TLA 2013: IT Management
CERN, the European organization for nuclear research, operates the world's largest particle physics laboratory, hosting 10,000 visiting scientists and engineers representing 608 universities and research facilities.
You've likely read about its latest discovery, a particle believed to be the Higgs boson -- a discovery in the science community equivalent to landing a man on the moon. The Higgs boson search was conducted through CERN's Large Hadron Collider, which is the world's most powerful particle-smasher. This collider produces 1 petabyte of data per second and demands an astronomical rate of computing power. But it's not the only collider at CERN producing data.
The growth in CERN's computing capacity forced the team to create a new data center similar in size to its existing facility, which held more than 10,300 servers, 83,000 disks, and 90,000 cores. However, with a limited budget, the IT staff at CERN was not allotted new staff members to help manage this new data center, which by 2015 will amount to more than 15,000 hypervisors running 150,000 virtual machines.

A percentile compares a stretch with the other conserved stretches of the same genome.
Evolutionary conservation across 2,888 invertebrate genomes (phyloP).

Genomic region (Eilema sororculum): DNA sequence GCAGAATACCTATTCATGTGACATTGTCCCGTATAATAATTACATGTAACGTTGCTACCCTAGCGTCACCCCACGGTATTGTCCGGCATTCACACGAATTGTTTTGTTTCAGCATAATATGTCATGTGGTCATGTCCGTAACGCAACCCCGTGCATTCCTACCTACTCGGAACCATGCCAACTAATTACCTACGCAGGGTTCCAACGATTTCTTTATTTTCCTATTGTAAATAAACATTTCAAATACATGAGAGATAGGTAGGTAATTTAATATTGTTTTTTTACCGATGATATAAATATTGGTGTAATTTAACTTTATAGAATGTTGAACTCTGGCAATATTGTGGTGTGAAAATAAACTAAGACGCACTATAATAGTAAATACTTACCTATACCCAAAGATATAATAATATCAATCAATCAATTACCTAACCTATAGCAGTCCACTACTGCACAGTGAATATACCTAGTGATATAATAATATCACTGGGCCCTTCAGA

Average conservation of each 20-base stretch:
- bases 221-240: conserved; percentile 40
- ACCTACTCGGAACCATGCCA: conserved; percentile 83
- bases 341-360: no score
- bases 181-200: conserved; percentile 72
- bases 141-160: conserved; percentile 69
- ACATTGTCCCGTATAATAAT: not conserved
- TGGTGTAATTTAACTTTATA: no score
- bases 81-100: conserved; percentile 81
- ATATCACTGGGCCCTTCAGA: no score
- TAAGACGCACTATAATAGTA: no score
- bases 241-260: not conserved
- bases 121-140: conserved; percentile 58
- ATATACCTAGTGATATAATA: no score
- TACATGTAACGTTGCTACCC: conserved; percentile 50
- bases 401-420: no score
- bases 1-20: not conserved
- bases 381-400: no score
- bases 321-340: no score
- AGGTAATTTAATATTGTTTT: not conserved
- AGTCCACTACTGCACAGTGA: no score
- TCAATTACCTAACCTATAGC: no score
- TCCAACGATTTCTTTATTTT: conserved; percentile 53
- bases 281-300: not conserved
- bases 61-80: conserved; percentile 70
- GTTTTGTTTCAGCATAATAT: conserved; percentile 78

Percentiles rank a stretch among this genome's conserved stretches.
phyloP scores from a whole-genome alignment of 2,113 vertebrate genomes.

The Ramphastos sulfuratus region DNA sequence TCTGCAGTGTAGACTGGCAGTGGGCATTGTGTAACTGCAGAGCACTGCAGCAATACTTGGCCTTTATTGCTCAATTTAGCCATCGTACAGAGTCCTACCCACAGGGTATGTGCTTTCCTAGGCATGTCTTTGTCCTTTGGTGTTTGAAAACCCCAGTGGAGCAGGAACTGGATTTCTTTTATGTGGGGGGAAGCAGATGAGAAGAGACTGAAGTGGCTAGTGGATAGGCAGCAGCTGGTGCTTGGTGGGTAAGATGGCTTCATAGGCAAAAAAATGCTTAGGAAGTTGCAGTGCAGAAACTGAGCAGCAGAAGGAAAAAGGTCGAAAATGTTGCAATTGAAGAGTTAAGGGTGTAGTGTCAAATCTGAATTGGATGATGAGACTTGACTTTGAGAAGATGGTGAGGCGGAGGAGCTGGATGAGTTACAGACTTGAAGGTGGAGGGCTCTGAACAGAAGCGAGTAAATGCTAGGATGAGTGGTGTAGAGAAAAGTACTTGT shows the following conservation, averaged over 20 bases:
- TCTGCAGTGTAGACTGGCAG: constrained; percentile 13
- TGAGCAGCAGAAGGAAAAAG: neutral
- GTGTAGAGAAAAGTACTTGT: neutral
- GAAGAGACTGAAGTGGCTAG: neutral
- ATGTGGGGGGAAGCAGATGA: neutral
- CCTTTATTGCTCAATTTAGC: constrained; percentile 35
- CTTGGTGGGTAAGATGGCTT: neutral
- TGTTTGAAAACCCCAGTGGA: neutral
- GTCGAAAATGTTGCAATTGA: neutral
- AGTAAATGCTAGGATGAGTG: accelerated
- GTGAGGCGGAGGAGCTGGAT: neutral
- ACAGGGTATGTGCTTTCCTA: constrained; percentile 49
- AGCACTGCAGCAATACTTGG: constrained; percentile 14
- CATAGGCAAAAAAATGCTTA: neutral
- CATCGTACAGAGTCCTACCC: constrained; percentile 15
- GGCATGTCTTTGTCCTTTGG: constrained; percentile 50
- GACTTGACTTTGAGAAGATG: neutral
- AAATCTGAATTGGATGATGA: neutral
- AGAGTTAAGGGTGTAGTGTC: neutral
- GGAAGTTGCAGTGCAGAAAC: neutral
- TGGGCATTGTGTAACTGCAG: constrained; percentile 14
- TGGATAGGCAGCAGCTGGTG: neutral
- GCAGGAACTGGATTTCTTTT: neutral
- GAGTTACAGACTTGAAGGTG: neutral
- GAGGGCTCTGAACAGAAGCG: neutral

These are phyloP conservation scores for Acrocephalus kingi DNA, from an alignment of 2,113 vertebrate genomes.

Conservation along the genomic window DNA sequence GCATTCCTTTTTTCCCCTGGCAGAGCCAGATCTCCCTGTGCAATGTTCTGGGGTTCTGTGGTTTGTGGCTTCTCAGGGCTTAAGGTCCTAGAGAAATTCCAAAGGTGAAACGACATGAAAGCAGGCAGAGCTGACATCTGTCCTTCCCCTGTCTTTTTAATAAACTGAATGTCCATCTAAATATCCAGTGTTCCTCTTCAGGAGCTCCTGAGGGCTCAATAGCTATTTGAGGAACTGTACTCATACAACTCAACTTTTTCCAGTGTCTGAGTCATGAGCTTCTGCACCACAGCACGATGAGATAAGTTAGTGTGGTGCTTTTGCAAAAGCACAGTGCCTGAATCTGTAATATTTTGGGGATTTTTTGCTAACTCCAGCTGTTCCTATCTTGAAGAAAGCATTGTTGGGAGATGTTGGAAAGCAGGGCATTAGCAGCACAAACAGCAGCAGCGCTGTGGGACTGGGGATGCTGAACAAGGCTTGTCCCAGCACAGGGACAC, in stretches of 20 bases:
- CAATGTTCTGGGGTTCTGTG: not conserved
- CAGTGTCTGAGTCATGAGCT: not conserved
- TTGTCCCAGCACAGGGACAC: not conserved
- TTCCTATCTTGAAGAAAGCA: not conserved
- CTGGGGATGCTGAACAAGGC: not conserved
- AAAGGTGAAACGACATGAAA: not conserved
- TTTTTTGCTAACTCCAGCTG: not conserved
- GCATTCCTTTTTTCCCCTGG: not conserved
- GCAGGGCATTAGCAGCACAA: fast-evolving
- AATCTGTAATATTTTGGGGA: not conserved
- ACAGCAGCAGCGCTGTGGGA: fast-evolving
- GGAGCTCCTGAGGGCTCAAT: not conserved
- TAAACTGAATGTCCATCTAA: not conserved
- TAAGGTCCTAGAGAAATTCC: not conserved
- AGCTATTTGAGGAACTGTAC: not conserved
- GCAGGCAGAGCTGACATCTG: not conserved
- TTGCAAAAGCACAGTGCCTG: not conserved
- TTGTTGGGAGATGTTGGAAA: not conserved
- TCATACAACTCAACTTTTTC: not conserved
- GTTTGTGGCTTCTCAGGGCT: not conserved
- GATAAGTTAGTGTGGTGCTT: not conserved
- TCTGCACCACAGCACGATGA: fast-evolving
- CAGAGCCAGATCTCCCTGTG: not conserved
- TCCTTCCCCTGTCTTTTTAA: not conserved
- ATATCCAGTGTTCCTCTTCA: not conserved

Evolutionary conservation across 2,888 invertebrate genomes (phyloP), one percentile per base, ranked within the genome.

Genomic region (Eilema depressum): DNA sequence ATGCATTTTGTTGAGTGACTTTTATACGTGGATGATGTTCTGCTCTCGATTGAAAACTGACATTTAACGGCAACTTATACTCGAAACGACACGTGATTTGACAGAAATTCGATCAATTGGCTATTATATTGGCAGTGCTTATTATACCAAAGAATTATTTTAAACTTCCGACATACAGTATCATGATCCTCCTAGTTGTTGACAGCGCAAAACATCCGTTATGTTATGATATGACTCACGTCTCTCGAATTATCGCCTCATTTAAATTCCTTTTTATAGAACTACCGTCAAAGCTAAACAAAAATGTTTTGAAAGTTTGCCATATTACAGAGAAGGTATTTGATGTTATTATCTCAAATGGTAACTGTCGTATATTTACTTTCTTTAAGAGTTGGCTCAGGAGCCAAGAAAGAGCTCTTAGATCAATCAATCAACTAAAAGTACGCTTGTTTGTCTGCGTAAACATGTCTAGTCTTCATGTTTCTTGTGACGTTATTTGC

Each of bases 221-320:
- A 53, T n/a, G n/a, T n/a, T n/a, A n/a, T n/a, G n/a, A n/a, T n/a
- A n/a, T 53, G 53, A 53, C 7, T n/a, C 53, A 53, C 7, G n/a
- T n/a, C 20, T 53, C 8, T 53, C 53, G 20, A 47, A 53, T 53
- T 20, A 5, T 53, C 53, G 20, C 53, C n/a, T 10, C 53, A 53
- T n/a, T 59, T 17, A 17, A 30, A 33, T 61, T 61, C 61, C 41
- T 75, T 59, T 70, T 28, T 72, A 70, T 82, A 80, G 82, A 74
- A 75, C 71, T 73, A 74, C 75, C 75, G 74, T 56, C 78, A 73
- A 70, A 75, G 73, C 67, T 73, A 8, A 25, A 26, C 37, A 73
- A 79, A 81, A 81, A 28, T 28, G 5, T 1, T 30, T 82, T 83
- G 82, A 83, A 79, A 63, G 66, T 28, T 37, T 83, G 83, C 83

Bell and his team needed to come up with a cost-effective way to manage both of these data centers with innovative technologies and methodologies. For years, the team had been building its own software because it was on the bleeding edge of technology (for example, the World Wide Web was invented at CERN in the 1990s to address the challenges of sharing information). But continuing to create hardware and software from scratch with the amount of staff available was not feasible.
The big breakthrough came when the team noticed that industries in Web and cloud were facing a similar problem to CERN. Although CERN's data center was specialized, it could still use a similar blueprint. The team used the new OpenStack cloud-based data center standard and an automation tool called Puppet.
Through these technologies, CERN was able to create its infrastructure to scale in a matter of months -- not years -- without having to customize every piece of hardware and software. As a result, Bell's team was able to stay on budget, scale CERN's infrastructure more quickly, and create a system to address CERN's future infrastructure.